• 01:49 AM - quoted prosfilaes in post Let's Take A Look At Pathfinder 2's Deities & Domains!
    Removing Vancian spellcasting is not "every change"; it's a change that's been argued over for 30 years. "We're exploring new directions" is entirely different from "we're going to remove something that is clearly reminiscent of D&D, that's one of the notable features of the game among RPGs, and that our audience strongly rejected when it was removed in 4E." Spell Points has been in the game for almost 2 decades now. The Psionic classes have used the system in place of vancian casting for about as long. I'm suggesting they go with a spell system that is more fluid and serves the same purpose, spell-points. What they've got right now is just a horrifying mish-mash of everything.
  • 12:56 AM - Charrua13 quoted prosfilaes in post Harassment Policies: New Allegations Show More Work To Be Done
    Sean, mY last one...which is just going through statements posted AFTER your most recent post. It doesn't include all the other horrid things that people said before it (Which I may be inclined, moderator permitted, to go back and choice pick for everyone's edification). This one has been going on an on about legalese that has been counterpointed time and time again, but believes that he has an important thing to say about law, and how it affects the ways in which men treat women. Come collect him too. Yes, the standards are more relaxed. I'm not sure exactly what you mean by a "evidentiary standard", but I don't see an alternative. If you want or need to know whether something is true, there's not really another choice besides applying the evidence available to you. If someone makes a serious claim, it should be backed up somehow. Life, to some extent, gives most people the tools to deal with evidence; as people mention with the babysitter and other examples above, that's what wise peopl...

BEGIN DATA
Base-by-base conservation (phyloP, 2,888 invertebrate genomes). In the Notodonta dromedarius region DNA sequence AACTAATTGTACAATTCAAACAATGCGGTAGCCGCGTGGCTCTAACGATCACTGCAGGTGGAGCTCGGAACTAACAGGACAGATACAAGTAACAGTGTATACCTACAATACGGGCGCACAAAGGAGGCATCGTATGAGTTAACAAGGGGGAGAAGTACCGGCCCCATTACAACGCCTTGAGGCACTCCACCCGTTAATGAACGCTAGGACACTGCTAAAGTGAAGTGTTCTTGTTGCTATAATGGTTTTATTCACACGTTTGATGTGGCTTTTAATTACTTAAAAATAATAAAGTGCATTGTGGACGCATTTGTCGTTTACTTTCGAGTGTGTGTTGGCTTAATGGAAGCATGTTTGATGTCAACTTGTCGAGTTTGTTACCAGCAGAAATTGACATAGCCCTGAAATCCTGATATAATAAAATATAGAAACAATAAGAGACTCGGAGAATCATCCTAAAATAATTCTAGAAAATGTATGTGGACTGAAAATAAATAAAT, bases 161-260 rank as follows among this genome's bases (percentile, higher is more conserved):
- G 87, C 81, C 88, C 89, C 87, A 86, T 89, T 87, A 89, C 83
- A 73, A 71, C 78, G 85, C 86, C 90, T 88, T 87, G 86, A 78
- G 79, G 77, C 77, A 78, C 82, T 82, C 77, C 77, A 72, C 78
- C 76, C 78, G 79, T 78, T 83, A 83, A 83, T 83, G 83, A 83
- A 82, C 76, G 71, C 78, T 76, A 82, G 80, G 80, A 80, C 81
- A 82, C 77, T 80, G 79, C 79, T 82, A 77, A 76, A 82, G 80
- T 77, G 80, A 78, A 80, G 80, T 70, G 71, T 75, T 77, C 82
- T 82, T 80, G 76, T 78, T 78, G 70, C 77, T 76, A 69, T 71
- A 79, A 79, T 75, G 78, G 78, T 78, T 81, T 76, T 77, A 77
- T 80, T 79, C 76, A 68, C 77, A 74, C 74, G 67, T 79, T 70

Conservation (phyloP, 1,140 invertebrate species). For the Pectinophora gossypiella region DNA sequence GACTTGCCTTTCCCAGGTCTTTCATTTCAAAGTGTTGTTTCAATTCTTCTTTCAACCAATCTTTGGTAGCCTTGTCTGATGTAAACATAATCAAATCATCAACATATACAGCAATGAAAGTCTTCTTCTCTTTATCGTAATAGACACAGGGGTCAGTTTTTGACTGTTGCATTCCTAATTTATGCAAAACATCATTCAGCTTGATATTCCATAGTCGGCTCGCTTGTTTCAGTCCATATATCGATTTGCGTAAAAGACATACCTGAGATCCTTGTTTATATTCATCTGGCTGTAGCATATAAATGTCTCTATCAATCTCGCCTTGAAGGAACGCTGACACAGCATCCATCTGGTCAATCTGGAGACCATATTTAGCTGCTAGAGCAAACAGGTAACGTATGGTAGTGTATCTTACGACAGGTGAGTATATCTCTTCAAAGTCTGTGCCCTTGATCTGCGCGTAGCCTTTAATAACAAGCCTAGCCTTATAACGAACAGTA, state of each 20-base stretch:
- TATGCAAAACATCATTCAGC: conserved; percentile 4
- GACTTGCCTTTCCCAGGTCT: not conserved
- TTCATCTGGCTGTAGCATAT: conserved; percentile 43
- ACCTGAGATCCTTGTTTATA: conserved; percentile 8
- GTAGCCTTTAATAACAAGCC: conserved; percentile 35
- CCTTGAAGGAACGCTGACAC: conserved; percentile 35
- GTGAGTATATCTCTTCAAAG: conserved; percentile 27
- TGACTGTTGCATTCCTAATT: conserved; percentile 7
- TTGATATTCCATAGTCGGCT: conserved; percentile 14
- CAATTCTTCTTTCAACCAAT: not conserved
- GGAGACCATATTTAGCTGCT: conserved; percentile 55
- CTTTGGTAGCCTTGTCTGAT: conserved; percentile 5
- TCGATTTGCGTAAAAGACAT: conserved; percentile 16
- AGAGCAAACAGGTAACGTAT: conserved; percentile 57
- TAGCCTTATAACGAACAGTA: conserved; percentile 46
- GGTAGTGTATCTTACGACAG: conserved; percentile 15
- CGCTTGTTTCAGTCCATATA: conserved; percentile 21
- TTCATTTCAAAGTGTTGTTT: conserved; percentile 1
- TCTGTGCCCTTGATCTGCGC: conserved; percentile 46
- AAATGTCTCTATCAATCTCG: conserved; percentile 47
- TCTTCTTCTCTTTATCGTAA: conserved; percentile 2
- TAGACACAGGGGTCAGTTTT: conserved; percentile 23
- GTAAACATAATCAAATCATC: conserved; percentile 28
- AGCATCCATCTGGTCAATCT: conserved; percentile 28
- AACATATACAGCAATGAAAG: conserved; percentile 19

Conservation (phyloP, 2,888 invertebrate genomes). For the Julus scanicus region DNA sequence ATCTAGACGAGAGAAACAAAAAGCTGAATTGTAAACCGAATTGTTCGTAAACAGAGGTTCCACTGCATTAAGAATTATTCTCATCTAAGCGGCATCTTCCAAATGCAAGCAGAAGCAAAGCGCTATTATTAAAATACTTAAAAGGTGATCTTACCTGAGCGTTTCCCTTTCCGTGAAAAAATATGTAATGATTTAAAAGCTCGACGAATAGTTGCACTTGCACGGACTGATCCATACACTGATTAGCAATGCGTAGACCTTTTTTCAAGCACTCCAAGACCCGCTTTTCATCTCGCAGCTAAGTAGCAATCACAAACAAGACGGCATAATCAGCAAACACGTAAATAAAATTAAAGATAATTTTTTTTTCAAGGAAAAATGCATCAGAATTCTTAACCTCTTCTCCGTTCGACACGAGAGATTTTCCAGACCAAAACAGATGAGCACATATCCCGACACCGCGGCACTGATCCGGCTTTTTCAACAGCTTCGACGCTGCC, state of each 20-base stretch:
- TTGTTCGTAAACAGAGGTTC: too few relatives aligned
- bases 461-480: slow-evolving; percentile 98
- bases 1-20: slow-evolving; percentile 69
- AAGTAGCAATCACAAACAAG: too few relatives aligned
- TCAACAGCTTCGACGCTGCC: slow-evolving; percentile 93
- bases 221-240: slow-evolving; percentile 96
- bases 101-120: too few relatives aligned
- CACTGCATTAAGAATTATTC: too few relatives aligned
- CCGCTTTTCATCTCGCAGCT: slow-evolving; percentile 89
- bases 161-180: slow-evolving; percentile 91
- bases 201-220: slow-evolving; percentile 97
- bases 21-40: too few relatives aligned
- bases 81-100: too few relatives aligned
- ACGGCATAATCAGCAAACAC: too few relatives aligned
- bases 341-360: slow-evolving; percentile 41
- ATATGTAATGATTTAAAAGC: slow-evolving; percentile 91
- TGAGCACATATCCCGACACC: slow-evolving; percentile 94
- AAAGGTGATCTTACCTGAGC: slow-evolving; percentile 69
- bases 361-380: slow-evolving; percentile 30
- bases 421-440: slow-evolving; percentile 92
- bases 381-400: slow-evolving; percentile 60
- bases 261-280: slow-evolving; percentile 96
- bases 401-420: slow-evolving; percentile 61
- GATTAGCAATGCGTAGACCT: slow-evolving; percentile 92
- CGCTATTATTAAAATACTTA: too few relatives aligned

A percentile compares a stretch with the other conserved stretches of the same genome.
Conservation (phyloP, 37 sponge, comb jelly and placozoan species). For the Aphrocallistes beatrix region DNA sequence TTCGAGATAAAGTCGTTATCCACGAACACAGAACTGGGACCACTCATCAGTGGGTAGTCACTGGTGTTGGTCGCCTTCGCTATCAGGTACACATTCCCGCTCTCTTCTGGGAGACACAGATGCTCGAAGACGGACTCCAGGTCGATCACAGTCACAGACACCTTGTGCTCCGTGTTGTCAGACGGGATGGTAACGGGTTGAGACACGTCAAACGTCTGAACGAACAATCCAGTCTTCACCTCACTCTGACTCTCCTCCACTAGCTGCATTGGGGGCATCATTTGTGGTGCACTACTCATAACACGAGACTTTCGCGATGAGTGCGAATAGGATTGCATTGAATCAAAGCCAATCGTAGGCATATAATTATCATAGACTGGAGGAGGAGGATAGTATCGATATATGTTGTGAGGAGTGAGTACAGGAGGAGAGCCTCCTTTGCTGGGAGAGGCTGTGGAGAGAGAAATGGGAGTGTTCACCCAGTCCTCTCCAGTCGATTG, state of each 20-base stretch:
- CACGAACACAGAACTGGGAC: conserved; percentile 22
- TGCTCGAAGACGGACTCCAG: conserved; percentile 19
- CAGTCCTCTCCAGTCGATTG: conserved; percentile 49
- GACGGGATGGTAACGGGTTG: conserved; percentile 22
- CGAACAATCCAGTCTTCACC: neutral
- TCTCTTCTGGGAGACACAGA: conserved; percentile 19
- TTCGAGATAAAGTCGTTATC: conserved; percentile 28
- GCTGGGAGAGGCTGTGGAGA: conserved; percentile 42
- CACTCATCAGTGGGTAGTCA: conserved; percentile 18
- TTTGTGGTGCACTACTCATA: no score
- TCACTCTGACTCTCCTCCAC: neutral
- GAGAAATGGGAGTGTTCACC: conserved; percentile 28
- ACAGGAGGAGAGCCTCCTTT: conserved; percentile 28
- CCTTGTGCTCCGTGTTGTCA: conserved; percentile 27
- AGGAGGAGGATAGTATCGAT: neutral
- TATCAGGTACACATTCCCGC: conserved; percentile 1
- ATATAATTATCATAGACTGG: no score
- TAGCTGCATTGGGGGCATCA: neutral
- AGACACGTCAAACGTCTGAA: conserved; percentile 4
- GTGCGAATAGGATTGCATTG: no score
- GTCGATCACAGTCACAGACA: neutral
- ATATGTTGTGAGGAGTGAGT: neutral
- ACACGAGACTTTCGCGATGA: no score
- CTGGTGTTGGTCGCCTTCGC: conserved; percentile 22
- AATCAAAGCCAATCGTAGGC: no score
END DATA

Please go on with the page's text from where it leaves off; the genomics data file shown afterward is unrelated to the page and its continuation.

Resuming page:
• 12:10 AM - Eltab quoted prosfilaes in post Harassment Policies: New Allegations Show More Work To Be Done
    So ... women should be ladies and not be at cons? Where did you get the second half of that from? I have no idea what standards you're referring to Fair enough; creeps falsely claim to be Gentlemen so they can target a victim. A Gentleman's behavior demonstrates these character qualities: - Loyalty - Servant-Leadership - Kindness - Humility - Purity - Honesty - Self-Discipline - Excellence - Integrity - Perseverance I'm pulling this from the book "Raising a Modern-Day Knight", and will recommend it, rather than post a wall of text trying to summarize it.